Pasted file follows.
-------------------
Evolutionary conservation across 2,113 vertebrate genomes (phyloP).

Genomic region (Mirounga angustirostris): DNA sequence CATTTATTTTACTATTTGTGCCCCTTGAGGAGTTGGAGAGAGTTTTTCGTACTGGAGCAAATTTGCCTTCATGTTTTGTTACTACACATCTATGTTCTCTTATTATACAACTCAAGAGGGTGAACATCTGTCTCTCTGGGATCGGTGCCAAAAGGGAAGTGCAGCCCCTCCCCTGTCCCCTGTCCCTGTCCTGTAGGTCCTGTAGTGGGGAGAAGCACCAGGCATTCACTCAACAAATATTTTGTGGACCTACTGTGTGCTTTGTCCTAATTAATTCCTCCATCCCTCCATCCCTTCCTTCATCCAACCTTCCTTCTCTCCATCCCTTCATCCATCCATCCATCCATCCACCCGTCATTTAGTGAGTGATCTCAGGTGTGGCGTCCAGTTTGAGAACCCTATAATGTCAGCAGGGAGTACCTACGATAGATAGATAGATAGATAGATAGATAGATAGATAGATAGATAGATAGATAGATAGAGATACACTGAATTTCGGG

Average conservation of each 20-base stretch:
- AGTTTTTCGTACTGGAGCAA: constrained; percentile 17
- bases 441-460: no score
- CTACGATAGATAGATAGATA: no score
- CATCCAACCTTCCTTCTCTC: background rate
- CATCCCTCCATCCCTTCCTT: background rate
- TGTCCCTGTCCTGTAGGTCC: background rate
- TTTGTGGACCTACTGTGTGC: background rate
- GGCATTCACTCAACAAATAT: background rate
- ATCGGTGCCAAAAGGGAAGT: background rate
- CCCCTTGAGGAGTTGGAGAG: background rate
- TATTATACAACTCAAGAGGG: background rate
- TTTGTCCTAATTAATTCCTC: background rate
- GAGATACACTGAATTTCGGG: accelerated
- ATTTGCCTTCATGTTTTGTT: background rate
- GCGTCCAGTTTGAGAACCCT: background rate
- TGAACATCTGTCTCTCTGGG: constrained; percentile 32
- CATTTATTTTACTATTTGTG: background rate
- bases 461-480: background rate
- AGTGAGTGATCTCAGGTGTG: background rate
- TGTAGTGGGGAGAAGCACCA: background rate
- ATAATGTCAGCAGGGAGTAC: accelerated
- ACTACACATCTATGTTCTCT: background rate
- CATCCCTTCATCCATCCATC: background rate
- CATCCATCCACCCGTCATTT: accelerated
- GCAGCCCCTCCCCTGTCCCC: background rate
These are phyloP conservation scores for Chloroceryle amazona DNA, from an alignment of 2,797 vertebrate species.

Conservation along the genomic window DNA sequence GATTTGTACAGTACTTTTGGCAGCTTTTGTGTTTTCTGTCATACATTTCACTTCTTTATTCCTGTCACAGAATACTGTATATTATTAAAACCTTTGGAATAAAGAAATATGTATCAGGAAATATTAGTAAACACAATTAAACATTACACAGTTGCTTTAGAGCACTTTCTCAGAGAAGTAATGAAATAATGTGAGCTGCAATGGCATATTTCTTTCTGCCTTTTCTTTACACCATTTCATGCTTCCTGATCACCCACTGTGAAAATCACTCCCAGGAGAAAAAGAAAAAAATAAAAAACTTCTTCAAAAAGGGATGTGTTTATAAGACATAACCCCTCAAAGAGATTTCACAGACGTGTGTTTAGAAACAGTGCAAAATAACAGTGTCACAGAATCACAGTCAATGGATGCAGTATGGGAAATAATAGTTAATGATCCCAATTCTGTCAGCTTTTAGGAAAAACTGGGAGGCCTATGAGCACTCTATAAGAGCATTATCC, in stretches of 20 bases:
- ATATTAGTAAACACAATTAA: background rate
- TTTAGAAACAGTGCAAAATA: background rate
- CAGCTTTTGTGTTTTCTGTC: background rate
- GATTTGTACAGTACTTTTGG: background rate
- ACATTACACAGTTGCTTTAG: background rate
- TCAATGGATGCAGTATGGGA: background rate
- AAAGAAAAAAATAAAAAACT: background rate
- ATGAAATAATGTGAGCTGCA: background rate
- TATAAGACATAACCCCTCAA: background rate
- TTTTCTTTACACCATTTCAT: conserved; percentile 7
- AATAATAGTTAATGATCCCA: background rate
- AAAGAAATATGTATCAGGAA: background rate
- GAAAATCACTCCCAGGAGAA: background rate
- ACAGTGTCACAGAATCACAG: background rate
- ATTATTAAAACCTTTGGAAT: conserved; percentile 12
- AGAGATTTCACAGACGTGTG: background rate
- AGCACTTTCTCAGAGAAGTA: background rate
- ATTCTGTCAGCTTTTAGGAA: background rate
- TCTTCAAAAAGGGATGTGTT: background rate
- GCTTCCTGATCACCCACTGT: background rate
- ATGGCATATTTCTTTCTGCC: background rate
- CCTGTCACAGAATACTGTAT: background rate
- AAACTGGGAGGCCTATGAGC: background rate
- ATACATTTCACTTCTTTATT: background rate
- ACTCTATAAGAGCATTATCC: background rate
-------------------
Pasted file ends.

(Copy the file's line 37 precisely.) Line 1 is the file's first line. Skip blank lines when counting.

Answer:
- AAAGAAAAAAATAAAAAACT: background rate